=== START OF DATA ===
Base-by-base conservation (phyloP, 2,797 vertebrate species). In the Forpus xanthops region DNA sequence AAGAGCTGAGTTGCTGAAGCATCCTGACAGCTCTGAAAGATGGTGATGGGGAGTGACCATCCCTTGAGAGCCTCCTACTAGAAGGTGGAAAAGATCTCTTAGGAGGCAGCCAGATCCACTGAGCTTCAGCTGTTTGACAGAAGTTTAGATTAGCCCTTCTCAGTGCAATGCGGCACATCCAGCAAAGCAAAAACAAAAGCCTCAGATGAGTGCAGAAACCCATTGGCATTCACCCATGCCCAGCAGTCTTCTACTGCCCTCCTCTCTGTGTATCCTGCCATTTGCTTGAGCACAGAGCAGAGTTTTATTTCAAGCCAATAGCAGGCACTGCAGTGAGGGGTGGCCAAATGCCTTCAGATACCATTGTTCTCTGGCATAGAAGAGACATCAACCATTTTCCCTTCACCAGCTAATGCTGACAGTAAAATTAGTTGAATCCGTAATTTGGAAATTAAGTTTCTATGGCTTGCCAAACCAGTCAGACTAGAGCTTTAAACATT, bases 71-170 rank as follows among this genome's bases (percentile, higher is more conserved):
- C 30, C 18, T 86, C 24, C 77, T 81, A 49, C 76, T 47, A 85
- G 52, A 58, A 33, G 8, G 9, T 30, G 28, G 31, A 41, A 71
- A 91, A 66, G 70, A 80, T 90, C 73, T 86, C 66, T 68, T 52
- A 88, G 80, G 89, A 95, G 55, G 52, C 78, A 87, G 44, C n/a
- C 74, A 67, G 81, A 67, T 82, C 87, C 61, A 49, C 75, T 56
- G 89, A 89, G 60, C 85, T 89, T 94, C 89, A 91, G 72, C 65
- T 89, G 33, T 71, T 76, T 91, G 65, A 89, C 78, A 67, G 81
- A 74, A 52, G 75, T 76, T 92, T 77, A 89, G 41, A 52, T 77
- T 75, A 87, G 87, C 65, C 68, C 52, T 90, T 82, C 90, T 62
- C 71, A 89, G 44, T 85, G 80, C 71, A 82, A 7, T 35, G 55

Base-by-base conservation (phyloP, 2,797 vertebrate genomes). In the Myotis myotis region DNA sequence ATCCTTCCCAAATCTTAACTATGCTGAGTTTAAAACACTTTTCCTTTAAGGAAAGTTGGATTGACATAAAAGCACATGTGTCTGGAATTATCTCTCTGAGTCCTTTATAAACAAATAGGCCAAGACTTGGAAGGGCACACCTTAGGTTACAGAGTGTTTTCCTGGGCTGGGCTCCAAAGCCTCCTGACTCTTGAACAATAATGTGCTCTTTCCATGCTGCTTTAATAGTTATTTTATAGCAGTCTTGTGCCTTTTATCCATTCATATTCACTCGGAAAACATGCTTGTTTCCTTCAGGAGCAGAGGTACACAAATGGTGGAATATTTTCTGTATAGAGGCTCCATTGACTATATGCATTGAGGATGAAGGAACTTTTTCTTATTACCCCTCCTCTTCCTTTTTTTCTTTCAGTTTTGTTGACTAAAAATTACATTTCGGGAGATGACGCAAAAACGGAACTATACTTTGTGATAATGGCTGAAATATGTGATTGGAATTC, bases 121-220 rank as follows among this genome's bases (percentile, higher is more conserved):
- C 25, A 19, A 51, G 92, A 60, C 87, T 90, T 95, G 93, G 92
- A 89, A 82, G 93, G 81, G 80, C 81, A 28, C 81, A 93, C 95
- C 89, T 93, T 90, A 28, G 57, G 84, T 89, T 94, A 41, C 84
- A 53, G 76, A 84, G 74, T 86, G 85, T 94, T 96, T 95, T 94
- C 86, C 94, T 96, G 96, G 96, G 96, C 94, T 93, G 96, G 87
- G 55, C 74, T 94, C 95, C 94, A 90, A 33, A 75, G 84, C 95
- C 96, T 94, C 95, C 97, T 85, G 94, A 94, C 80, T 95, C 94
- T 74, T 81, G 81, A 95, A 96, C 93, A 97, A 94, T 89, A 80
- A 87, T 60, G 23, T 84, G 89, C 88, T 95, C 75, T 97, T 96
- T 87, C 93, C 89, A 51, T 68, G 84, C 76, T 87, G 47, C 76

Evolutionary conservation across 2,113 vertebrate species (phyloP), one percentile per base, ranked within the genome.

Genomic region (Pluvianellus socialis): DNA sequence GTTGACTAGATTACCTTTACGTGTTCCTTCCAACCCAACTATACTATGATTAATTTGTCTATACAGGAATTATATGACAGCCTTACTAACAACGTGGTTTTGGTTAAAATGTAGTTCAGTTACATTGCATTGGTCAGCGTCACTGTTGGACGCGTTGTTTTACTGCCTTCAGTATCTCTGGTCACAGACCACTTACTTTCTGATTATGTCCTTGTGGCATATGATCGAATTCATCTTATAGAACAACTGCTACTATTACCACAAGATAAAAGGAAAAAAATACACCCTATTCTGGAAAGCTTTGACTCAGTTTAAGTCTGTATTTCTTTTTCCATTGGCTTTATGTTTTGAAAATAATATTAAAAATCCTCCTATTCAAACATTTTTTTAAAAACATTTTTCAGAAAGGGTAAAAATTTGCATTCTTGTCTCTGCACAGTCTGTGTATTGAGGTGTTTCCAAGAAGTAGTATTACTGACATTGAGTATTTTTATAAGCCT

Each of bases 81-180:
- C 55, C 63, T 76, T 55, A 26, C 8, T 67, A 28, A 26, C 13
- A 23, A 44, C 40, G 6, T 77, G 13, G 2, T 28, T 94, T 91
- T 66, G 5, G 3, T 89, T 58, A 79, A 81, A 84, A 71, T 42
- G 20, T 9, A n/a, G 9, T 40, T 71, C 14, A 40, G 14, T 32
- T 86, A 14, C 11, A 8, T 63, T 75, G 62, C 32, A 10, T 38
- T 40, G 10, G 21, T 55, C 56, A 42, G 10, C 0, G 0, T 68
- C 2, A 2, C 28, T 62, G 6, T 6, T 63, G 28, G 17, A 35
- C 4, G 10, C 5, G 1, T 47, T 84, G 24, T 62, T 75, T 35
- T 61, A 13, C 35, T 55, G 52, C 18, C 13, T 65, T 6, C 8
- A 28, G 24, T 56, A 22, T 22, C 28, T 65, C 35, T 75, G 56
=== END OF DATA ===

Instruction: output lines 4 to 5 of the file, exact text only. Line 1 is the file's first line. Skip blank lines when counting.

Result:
- A 91, A 66, G 70, A 80, T 90, C 73, T 86, C 66, T 68, T 52
- A 88, G 80, G 89, A 95, G 55, G 52, C 78, A 87, G 44, C n/a